“Our Marines are our greatest asset. They are confronted daily with considerable, sustained stressors that significantly impact their readiness,” said Hawkins, who holds a doctorate in physical therapy. “The framework of human performance and total fitness is what sets the conditions for how they show up for the day. We must achieve and sustain the peak physical, cognitive, and behavioral capabilities of our Marines as they execute essential military tasks in various operational environments.”
Sharpening a Marine’s cognitive capabilities has always been a focus for Marines – especially in preparing for or returning from combat deployments. In 2016, Gen. Robert Neller, the commandant of the Marine Corps during that time, stated that spiritual fitness plays a key role in resiliency, in the Marine’s ability to grow, develop, recover, heal and adapt.
“Regardless of individual philosophy or beliefs, spiritual well-being makes us better warriors and people of character capable of making good choices on and off duty,” said Gen. Neller in an all-hands message to the force. “By attending to spiritual fitness with the same rigor given to physical, social and mental fitness, Marines and Sailors can become and remain the honorable warriors and model citizens our nation expects.”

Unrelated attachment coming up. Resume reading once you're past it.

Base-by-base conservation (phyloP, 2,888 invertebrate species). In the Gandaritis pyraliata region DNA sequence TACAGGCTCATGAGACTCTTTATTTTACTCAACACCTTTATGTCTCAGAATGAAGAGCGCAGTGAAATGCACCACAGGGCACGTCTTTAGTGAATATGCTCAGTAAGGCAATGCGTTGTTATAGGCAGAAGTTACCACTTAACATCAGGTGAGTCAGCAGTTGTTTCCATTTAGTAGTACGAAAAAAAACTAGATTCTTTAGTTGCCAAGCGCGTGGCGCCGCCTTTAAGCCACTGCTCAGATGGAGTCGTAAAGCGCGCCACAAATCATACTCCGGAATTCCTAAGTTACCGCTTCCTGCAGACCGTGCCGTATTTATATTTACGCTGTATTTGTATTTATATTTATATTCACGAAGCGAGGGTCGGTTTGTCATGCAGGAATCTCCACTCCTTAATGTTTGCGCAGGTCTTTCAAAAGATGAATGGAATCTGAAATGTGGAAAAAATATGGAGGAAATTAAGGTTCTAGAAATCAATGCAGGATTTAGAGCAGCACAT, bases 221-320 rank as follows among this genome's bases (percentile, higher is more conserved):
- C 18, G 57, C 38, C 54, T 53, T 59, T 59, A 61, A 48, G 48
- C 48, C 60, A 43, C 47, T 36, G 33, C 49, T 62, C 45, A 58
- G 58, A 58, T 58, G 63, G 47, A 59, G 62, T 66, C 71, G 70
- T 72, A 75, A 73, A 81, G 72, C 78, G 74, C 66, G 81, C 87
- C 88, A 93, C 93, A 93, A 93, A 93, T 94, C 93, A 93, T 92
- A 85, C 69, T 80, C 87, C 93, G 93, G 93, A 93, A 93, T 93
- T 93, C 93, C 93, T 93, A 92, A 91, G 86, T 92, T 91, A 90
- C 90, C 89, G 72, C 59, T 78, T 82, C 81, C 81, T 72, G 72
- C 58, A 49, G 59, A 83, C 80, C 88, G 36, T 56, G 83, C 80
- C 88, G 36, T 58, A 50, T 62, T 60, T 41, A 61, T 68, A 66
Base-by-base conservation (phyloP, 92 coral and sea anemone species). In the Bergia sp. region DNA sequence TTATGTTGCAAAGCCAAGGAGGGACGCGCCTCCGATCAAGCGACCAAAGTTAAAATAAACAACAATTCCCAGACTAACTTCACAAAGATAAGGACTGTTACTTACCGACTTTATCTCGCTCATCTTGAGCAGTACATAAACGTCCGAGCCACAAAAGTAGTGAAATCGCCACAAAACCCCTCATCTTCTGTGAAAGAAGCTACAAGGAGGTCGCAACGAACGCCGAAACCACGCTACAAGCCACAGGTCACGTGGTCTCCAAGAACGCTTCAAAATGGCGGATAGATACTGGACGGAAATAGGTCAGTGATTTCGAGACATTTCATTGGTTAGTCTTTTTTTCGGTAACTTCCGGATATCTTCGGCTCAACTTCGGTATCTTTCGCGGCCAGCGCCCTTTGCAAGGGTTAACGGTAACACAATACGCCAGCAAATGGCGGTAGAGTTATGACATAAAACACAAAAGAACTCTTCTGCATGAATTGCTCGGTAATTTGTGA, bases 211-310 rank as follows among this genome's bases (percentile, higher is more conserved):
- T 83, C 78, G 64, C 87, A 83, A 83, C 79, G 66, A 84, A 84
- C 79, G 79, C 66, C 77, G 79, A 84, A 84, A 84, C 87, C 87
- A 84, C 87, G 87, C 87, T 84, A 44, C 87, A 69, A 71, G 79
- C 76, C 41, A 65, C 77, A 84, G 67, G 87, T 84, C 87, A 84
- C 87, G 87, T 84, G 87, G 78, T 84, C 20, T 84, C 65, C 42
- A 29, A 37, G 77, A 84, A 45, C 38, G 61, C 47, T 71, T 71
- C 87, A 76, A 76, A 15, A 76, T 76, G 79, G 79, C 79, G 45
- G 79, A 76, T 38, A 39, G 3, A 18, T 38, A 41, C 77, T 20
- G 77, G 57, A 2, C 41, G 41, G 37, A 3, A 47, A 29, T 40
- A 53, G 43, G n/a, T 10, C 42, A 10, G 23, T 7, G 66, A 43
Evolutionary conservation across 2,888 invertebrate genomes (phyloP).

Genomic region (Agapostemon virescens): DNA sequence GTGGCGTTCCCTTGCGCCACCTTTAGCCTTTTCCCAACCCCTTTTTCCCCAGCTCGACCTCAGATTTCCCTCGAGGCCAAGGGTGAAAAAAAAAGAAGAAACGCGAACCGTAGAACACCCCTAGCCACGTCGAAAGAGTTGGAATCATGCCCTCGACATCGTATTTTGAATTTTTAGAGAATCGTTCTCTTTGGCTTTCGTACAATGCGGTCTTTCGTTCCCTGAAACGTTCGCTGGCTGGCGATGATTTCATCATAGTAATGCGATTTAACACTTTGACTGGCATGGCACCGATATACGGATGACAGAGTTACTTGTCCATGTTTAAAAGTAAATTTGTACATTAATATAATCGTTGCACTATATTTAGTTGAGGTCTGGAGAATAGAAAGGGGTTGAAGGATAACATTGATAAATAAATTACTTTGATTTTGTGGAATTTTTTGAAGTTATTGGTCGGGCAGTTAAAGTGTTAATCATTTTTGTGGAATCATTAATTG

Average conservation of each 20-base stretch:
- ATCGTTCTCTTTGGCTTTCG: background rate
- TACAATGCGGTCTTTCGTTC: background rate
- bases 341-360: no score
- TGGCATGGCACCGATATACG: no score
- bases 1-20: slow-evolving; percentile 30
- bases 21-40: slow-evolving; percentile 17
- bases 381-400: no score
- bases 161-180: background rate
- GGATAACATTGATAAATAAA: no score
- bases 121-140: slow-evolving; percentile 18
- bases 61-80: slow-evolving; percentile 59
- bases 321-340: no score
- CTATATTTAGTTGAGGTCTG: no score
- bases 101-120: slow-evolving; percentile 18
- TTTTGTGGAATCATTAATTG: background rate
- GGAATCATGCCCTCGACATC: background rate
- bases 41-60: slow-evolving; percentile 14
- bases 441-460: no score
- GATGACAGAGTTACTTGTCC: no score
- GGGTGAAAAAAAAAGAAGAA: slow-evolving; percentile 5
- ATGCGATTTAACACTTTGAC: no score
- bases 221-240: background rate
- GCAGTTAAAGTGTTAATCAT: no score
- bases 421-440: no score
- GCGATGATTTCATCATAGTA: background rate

Reaffirming and continuing the message, Gen. David Berger, the current commandant of the Marine Corps, stated that clarity on core values enhances the Corps’ moral and ethical decision-making.
“Together with the other domains of fitness, spiritual fitness permits Marines and Sailors to draw upon collective spiritual resources in order to maintain their resiliency and demonstrate their character,” said Gen. Berger. “To ensure the continued health of our collective character and identity and maintain our reputation as elite warriors, I am reaffirming the importance of spiritual fitness. In addition to serving as models for their subordinates, leaders must champion efforts to instill spiritual fitness in order to advance character development across the Marine Corps and in support of my Commandant’s Planning Guidance.”